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Who would have thought a long commute to work could yield so much fun?

Member Since 2010

  • 3 reviews
  • 3 ratings
  • 168 titles in library
  • 18 purchased in 2014

  • Plato, Socrates, and the Dialogues

    • ORIGINAL (12 hrs and 2 mins)
    • By The Great Courses
    • Narrated By Professor Michael Sugrue

    These 16 lectures bring the Socratic quest for truth alive and explore ideas that are as vital today as they were 25 centuries ago. Ideas about truth, justice, love, beauty, courage, and wisdom that can change lives and reveal the world in new ways. Here, you'll delve into the inner structure, action, and meaning of 17 of Plato's greatest dialogues, making these lectures an indispensable companion for anyone interested in philosophy in general or Platonic thought in particular.

    daniel hoffelder says: "This is a long summary with few actual quotes"
    "Exceptional interpretation and delivery."
    What did you love best about Plato, Socrates, and the Dialogues?

    I found myself truly anticipating each lecture. These interpretations and explanations reflect so much more thought and consideration than I ever would have had time to experience on my own. This series has made me want to investigate the Greeks further. More, I strongly believe that my writing and thinking will be positively influenced by these insights which are new, to me at least.

    What other book might you compare Plato, Socrates, and the Dialogues to and why?

    If I had to compare this to another book, it would have to be Dante's Inferno. And only, possibly, because there is this concentric, continuing thought process that goes deeper and deeper into the combination of the psyche and social commentary.

    Did you have an extreme reaction to this book? Did it make you laugh or cry?

    This book definitely made me laugh at points. I would say that it made me excited to learn more in the progression of Western Philosophy.

    1 of 1 people found this review helpful
  • Oryx and Crake

    • UNABRIDGED (10 hrs and 29 mins)
    • By Margaret Atwood
    • Narrated By Campbell Scott
    • Whispersync for Voice-ready

    As the story opens, Snowman is sleeping in a tree, mourning the loss of his beloved Oryx and his best friend Crake, and slowly starving to death. How did everything fall apart so quickly? Why is he left with nothing but his haunting memories? Alone except for the green-eyed Children of Crake, he explores the answers to these questions in the double journey he takes - into his own past, and back to Crake's high-tech bubble-dome, where the Paradice Project unfolded and the world came to grief.

    Doug says: "Very Scary Stuff"
    "The first book of MaddAdam can stand on its own."
    If you could sum up Oryx and Crake in three words, what would they be?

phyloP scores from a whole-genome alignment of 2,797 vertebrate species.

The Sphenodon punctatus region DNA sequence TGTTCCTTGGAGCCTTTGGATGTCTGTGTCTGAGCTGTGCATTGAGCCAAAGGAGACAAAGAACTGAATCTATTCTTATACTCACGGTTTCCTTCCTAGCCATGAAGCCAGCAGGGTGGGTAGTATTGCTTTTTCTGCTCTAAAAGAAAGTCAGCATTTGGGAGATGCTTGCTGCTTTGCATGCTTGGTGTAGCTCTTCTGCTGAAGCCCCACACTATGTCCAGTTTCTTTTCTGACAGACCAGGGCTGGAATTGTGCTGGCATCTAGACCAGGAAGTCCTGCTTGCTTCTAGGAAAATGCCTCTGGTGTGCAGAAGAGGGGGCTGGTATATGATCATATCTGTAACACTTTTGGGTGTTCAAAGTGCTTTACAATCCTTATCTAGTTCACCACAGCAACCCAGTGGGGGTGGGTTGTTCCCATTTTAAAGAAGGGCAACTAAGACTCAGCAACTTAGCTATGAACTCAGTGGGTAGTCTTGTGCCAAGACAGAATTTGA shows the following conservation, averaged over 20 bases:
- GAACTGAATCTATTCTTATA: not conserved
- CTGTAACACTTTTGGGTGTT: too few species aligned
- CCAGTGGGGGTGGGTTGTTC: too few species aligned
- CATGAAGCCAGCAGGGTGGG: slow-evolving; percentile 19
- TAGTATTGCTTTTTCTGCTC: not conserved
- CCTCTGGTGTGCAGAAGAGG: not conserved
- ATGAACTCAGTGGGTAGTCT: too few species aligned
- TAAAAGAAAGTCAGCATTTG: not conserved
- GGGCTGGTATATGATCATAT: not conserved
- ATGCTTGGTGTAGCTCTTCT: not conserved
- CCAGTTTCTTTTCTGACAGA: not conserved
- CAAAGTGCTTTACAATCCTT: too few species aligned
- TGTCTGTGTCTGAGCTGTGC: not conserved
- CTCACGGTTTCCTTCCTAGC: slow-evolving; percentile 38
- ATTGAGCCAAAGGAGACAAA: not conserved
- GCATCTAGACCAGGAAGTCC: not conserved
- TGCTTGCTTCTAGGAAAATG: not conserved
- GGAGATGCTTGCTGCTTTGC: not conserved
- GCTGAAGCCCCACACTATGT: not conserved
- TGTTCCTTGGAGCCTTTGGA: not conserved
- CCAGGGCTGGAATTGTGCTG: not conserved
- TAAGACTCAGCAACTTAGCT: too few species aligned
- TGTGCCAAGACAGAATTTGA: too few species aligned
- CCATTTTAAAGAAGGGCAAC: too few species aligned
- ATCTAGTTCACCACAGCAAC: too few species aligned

Psychology of change

    What other book might you compare Oryx and Crake to and why?

    The Giver... in the sense that the end seems to leave you hanging, but not so much in the same way.

    If you were to make a film of this book, what would the tag line be?

    The best and worst aspects of humanity might not be what you think they are.

    Any additional comments?

    Atwood, as usual, leaves nothing left unsaid. Growth, change, and survival are the primary themes but in the context of humanity's own self-destructive tendencies. Atwood captures possibly the most revealing aspect to being human - how tragedies endured lead to well-intended sacrifice, wisdom lost, strength, and a new myth. Atwood imbues in her three characters a very recognizable three-part person, in which the title character ends up dealing with the difference between reality, the past, and the memory that ultimately overlaps allowing for a means to joy, agony, curiosity, perplexity, and survival, although not in an anticipated way. Of course. The more closely one listens, the more one sees the conclusion unfold in each chapter, a story pre-destined and yet pregnant with 'what if' or 'what might have been', but inexorably leading to the unconditional surrender to 'what is'.

    0 of 0 people found this review helpful
  • How Pleasure Works: The New Science of Why We Like What We Like

    • UNABRIDGED (7 hrs and 1 min)
    • By Paul Bloom
    • Narrated By Jeremy Johnson
    • Whispersync for Voice-ready

    Yale psychologist Paul Bloom presents a striking new vision of the pleasures of everyday life. The thought of sex with a virgin is intensely arousing for many men. The average American spends over four hours a day watching television. Abstract art can sell for millions of dollars. Young children enjoy playing with imaginary friends and can be comforted by security blankets. People slow their cars to look at gory accidents, and go to movies that make them cry.

    Robert says: "Easy to understand, well read."
    Would you try another book from Paul Bloom and/or Jeremy Johnson?

    Paul Bloom, No
    Jeremy Johnson, Perhaps

    What could Paul Bloom have done to make this a more enjoyable book for you?

    Bloom would have had to eliminate many assumptions and significantly dropped continuous Bible references for me to consider this an informative article.

    You didn’t love this book... but did it have any redeeming qualities?

    I was entertained by this book for the first two hours. Although it was not what I had hoped, it touched on a variety of topics that could have been thoroughly examined objectively.

    Any additional comments?

    I call this book "disappointing" because I expected objectivity based on the credentials of the author. I did not expect each example to lead into a persuasive argument substantiated by Bible verses.

    0 of 0 people found this review helpful

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